Advanced

"Fratres in unum" En undersökning av enhetsbegreppet i den tidiga kristna kyrkan med utgångspunkt i Regula Benedicti 42 och Ps. 133:1

Holgersson, Madeleine (2008)
Centre for Theology and Religious Studies
Abstract
Abstract

This essay examines the idea of unity in the early church, based on Psalm 133:1. My interest in this was awakened during a seminar with the scholar Sr. Dr. Michaela Puzicha OSB, who proposed that St. Benedict of Nursia in his Rule, RB 42, alludes to Ps. 133:1 and does this because he wants to stress how much he values the unity of the community. The main question of my essay is whether it is probable that that is what St. Benedict intended. To provide a basis on which this could be discussed, I have in three chapters presented different ways of dealing with the idea of unity in the early church. First, I examine RB 72, since that is the chapter in the Rule of St. Benedict which most clearly displays his thoughts about unity. That... (More)
Abstract

This essay examines the idea of unity in the early church, based on Psalm 133:1. My interest in this was awakened during a seminar with the scholar Sr. Dr. Michaela Puzicha OSB, who proposed that St. Benedict of Nursia in his Rule, RB 42, alludes to Ps. 133:1 and does this because he wants to stress how much he values the unity of the community. The main question of my essay is whether it is probable that that is what St. Benedict intended. To provide a basis on which this could be discussed, I have in three chapters presented different ways of dealing with the idea of unity in the early church. First, I examine RB 72, since that is the chapter in the Rule of St. Benedict which most clearly displays his thoughts about unity. That he does focus a lot on unity in general is, after that investigation, very clear. Second, I provide a background to the interpretation and use of Psalm 133:1 in this period by presenting the patristic use of the words "brother" and "brotherhood" as well as an abstract of a thesis on the concept of unity in St. Cyprian. Third, I analyse six texts by authors in the early church where Psalm 133:1 is used. The result of the analysis is that this verse of the Psalter is used to promote both unity in the sense of community life and unity in a more spiritual sense. This brings us back to the question posed above. Is it probable that St. Benedict intended an allusion to Psalm 133:1 because of its (imagined) meaning as a verse proclaiming unity among brothers in a community? It turns out that John Cassian, whom St. Benedict was obviously inspired by, is very clear about how Psalm 133:1 should be interpreted, and that is spiritually. Therefore, this essay concludes that is not the very probable that St. Benedict would use Psalm 133:1 in order to emphasise unity among the brothers in the community. (Less)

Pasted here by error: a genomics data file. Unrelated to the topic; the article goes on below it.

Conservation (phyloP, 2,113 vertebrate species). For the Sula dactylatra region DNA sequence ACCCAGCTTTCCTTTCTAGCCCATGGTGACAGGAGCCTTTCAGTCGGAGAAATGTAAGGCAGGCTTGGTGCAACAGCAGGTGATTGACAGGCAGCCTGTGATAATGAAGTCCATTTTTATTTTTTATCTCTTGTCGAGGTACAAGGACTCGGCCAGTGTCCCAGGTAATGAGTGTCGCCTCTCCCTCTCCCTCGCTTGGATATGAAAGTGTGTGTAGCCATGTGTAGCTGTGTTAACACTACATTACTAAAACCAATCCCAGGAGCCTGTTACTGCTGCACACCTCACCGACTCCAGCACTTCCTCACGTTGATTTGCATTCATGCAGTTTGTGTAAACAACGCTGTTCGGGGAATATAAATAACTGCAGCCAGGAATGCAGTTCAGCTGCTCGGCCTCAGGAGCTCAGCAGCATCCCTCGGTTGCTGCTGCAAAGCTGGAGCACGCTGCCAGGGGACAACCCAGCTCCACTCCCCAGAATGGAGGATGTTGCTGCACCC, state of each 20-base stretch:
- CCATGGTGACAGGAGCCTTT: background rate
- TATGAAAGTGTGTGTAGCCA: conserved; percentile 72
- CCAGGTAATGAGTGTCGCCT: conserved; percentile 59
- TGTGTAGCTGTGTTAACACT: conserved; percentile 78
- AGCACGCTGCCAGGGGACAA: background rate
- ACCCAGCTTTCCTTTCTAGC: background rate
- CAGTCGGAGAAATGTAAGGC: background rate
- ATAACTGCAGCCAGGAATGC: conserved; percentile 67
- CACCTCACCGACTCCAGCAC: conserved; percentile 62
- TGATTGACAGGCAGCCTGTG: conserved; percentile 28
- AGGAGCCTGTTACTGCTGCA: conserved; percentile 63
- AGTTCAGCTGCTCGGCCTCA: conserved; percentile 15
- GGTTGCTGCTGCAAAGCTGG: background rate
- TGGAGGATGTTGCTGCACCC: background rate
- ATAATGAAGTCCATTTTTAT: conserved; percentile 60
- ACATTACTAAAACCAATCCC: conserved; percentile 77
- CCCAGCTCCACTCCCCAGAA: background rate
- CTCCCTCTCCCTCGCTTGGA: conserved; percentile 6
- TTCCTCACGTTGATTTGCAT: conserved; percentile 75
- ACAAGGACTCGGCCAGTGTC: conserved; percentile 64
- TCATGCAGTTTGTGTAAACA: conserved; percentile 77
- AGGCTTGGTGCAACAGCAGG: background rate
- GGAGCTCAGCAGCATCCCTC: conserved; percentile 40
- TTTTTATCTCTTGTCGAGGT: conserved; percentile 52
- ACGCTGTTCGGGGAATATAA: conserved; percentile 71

Please use this url to cite or link to this publication:
@misc{1320858,
  abstract     = {Abstract

This essay examines the idea of unity in the early church, based on Psalm 133:1. My interest in this was awakened during a seminar with the scholar Sr. Dr. Michaela Puzicha OSB, who proposed that St. Benedict of Nursia in his Rule, RB 42, alludes to Ps. 133:1 and does this because he wants to stress how much he values the unity of the community. The main question of my essay is whether it is probable that that is what St. Benedict intended. To provide a basis on which this could be discussed, I have in three chapters presented different ways of dealing with the idea of unity in the early church. First, I examine RB 72, since that is the chapter in the Rule of St. Benedict which most clearly displays his thoughts about unity. That he does focus a lot on unity in general is, after that investigation, very clear. Second, I provide a background to the interpretation and use of Psalm 133:1 in this period by presenting the patristic use of the words "brother" and "brotherhood" as well as an abstract of a thesis on the concept of unity in St. Cyprian. Third, I analyse six texts by authors in the early church where Psalm 133:1 is used. The result of the analysis is that this verse of the Psalter is used to promote both unity in the sense of community life and unity in a more spiritual sense. This brings us back to the question posed above. Is it probable that St. Benedict intended an allusion to Psalm 133:1 because of its (imagined) meaning as a verse proclaiming unity among brothers in a community? It turns out that John Cassian, whom St. Benedict was obviously inspired by, is very clear about how Psalm 133:1 should be interpreted, and that is spiritually. Therefore, this essay concludes that is not the very probable that St. Benedict would use Psalm 133:1 in order to emphasise unity among the brothers in the community.},
  author       = {Holgersson, Madeleine},
  keyword      = {Enhet,Broderskap,Den tidiga kyrkan,Regula Benedicti,Ps. 133,General, systematic and practical Christian theology,Kristen teologi (allmän, systematisk och praktisk),History of the Christian church,Kristna kyrkans historia},
  language     = {swe},
  note         = {Student Paper},
  title        = {"Fratres in unum" En undersökning av enhetsbegreppet i den tidiga kristna kyrkan med utgångspunkt i Regula Benedicti 42 och Ps. 133:1},
  year         = {2008},
}